* Dollar up slightly, poised for fourth week of losses
* U.S. payrolls ahead of estimates, hourly earnings fall
* No "Trump fatigue" in investment flows: BAML
* China unexpectedly tightens policy
* Broadly healthier corporate earnings help stocks
By Vikram Subhedar
LONDON, Feb 3 The dollar headed for its fourth
straight weekly loss as stocks rose after better-than-expected
U.S. payrolls data masked underlying weakness in wage growth
that may keep the Federal Reserve from raising interest rates
Futures on Wall Street rose 0.5 percent to
session highs while European stocks extended earlier
gains and were trading up 0.8 percent.
Earlier in the day, an unexpected tightening of policy by
China's central bank put Asian markets, already on the back foot
on growing concerns about U.S. President Donald Trump's
aggressive policies, under further pressure.
Nonfarm payrolls increased by 227,000 jobs last month, the
largest gain in four months, the U.S. Labor Department said on
Friday. But the unemployment rate rose one-tenth of a percentage
point to 4.8 percent and wages increased modestly, suggesting
that there was still some slack in the labor market.
The focus now shifts to next week's U.S. Federal Reserve
"Continued strong job creation is tempered by the renewed
sluggishness in wage growth, raising questions once again about
the extent to which the functioning of the labor market has
evolved. The sluggish wage growth will make the Fed more
cautious about hiking in March," said Mohamed El-Erian, chief
economic adviser at Allianz.
The dollar pared some of its earlier gains against a basket
of six major currencies, with the dollar index up 0.1
percent and below the 100 mark.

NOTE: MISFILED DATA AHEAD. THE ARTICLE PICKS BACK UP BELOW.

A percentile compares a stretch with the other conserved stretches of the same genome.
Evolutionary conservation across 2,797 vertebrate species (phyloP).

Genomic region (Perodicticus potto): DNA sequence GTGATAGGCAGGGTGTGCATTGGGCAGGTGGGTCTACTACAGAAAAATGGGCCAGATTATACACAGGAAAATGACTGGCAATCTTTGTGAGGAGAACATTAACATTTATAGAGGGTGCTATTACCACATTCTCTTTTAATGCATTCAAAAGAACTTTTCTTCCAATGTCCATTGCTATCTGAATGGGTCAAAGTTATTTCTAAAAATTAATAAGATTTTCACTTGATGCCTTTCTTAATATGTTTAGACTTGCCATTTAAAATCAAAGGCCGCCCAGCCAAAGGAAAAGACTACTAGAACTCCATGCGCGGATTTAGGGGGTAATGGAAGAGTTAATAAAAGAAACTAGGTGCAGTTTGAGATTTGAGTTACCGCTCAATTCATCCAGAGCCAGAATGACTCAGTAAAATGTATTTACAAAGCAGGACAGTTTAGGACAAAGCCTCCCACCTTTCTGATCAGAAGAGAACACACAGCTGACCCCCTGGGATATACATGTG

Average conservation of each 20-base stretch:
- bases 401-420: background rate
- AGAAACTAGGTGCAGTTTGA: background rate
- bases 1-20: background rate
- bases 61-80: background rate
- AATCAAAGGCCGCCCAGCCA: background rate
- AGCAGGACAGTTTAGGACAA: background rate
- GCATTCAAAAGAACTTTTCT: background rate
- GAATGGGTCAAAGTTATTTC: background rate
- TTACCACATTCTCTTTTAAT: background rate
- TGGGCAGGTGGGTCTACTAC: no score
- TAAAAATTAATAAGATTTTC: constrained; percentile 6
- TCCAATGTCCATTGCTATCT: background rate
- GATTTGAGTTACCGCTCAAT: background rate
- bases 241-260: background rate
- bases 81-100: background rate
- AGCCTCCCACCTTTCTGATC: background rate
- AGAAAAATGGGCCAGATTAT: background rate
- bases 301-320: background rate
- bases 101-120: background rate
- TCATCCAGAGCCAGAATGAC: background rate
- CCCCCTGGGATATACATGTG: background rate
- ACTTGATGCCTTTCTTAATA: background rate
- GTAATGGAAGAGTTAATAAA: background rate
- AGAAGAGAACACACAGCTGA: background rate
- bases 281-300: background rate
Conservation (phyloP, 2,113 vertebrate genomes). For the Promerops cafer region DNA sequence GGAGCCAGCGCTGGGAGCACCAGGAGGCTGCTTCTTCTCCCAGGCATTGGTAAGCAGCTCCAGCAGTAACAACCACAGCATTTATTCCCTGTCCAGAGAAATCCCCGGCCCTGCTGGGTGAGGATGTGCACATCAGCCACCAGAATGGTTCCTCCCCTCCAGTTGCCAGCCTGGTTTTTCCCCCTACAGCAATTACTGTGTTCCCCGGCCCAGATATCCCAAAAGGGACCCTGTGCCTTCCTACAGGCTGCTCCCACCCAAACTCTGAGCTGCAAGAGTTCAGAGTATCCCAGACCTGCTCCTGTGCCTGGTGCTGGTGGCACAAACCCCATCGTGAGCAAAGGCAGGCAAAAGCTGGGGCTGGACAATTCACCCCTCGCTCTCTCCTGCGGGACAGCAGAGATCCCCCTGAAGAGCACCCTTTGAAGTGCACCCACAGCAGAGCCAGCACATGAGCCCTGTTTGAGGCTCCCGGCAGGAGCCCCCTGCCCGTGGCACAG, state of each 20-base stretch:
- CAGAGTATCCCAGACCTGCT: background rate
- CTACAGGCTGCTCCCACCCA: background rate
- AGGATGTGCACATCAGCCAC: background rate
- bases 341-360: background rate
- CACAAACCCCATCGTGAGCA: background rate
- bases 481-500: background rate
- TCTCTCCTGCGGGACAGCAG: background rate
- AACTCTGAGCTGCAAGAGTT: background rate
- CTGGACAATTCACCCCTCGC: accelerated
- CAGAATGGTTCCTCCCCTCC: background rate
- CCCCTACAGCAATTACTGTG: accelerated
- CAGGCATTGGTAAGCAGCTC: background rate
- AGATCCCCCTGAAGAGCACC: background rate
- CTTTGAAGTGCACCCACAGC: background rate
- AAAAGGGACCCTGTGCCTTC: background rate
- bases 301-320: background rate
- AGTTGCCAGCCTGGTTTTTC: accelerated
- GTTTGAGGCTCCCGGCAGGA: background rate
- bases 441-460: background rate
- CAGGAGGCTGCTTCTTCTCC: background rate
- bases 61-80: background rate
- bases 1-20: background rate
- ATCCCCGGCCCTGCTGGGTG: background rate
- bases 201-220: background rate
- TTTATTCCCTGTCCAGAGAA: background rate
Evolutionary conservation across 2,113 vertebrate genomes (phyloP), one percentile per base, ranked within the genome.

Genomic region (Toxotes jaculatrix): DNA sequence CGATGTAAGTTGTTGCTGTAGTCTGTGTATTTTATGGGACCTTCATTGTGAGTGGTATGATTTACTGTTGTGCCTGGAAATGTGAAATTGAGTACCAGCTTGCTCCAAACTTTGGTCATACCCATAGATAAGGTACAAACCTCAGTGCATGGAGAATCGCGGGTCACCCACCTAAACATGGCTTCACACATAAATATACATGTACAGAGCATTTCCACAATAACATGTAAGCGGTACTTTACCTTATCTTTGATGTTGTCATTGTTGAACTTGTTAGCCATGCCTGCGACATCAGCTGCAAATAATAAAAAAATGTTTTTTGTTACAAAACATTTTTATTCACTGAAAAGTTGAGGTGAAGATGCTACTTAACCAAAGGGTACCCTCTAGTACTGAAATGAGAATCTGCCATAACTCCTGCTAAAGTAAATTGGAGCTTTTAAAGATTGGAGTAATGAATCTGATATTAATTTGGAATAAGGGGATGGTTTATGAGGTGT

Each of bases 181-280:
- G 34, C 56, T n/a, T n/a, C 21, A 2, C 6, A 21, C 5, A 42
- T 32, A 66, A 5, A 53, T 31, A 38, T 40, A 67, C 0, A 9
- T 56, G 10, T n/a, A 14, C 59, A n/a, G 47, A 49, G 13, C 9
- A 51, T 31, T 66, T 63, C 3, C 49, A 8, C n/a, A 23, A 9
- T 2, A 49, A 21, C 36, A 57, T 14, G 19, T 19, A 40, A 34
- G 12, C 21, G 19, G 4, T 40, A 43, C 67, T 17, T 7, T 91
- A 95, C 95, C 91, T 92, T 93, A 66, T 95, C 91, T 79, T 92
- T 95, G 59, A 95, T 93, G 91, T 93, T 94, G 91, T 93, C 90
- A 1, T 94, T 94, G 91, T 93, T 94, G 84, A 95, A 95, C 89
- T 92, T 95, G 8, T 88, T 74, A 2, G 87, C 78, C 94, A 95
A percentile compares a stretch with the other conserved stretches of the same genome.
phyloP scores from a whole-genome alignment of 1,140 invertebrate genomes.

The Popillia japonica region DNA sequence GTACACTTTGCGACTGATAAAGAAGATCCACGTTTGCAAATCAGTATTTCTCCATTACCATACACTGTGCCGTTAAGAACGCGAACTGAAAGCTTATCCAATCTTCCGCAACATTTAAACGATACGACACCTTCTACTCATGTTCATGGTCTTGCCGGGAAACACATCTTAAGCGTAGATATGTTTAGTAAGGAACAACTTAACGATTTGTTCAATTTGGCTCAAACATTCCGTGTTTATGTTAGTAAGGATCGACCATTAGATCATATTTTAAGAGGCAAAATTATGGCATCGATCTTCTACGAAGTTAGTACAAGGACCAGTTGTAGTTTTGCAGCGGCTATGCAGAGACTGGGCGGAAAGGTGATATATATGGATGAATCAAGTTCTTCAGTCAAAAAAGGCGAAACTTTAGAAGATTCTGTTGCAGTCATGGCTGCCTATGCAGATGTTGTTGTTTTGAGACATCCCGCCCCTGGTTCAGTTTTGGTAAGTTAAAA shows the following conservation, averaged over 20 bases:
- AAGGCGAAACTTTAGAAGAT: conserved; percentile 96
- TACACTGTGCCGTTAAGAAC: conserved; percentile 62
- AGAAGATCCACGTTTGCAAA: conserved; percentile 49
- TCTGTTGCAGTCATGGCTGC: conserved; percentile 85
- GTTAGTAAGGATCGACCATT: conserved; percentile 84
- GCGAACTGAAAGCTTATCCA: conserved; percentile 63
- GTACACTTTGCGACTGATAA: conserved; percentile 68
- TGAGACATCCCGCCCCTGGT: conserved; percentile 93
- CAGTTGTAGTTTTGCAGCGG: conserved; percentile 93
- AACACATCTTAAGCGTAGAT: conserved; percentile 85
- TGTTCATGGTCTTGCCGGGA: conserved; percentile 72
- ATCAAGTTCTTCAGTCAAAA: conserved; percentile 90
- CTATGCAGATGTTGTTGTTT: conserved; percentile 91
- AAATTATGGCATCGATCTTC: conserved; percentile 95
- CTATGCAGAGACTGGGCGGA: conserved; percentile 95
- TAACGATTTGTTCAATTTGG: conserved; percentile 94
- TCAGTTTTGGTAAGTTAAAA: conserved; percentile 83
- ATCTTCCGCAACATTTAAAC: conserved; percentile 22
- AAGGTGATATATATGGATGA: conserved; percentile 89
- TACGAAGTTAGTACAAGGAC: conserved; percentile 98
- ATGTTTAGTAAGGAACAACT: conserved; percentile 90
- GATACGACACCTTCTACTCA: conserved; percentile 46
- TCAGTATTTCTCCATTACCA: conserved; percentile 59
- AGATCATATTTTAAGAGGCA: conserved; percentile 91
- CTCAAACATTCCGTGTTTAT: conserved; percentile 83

FED DECISION NEARS
"The next hurdle for the USD to overcome is the Fed,"
analysts at Morgan Stanley, led by strategist Hans Redekker,
said in a note to clients, adding, however, that conditions for
a resumption of the dollar to resume its rally have improved.
Reiterations of continued loose monetary policy in Europe,
the Bank of Japan's commitment to control the JGB yield curve
and weaker yuan fixings by the People's Bank of China are "three
pluses" for the U.S. dollar, Morgan Stanley said.
Also, in FX markets sterling steadied after its worst
fall since October, while the euro was set for its sixth
week of gains in seven, at $1.0745 and having gone as high as
$1.0829 after the latest signs that growth and inflation are
rising in the euro zone.
The rally in risk assets following the U.S. presidential
election has faded in recent weeks in what Bank of
America-Merrill Lynch (BAML) called "Trump fatigue". However,
the broker noted that fund flows continued to point to broadly
Gauges of market volatility, such as the VIX, point
to little concern over risks arising from Trump's approach to
foreign and trade policy and investors pumped more money into
equities, company debt and emerging markets over the past week,
BAML said, citing data from fund tracker EPFR.
"(The) VIX in DC higher than VIX on Wall St," analysts at
BAML wrote in a note.
Oil prices edged up after U.S. threats of new sanctions
against Iran. Comments by Russian Energy Minister Alexander
Novak that oil producers have cut their output in accordance
with a pact agreed in December also helped to support prices.
Brent crude futures were up 21 cents, or 0.4
percent, to $56.76 a barrel. Brent is set to gain more than 2
percent for the week.
Front-month U.S. West Texas Intermediate crude futures
climbed 15 cents, or 0.3 percent, to $53.69 a barrel.
London copper fell, however, after China's
tightening of policy spooked metals markets.
(Additional reporting by the Americas markets desk; Editing by